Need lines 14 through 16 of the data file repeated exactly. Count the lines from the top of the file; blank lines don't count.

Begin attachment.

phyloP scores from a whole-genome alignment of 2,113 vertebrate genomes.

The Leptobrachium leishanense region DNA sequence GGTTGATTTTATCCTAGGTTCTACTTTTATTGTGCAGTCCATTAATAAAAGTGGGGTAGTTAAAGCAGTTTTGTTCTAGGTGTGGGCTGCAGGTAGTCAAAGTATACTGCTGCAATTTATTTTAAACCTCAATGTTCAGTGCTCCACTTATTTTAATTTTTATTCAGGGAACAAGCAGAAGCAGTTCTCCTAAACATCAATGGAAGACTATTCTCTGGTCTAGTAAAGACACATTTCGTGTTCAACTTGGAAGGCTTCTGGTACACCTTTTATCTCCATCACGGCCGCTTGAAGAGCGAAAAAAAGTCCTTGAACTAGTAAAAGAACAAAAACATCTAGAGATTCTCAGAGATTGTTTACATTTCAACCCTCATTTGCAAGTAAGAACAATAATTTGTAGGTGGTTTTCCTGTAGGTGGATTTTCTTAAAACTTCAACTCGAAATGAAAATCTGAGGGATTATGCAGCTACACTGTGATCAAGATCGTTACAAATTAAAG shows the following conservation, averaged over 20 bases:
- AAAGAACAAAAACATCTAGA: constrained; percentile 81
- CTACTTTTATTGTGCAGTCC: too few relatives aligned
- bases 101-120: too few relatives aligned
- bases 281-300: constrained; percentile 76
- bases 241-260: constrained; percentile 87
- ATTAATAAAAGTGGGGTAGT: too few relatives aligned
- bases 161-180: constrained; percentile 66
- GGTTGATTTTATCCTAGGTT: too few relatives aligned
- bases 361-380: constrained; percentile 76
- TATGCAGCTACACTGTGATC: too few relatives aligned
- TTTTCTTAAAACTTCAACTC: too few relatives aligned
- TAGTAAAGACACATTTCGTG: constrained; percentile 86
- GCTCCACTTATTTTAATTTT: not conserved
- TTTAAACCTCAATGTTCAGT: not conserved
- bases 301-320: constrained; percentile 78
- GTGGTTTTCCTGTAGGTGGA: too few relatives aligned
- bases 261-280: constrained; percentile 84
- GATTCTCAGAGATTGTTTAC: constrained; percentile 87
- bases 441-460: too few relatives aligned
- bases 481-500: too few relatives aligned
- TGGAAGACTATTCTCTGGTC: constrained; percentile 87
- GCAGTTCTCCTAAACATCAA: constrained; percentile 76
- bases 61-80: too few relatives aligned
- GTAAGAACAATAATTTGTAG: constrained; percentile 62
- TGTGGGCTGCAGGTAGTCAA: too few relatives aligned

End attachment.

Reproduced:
- TAGTAAAGACACATTTCGTG: constrained; percentile 86
- GCTCCACTTATTTTAATTTT: not conserved
- TTTAAACCTCAATGTTCAGT: not conserved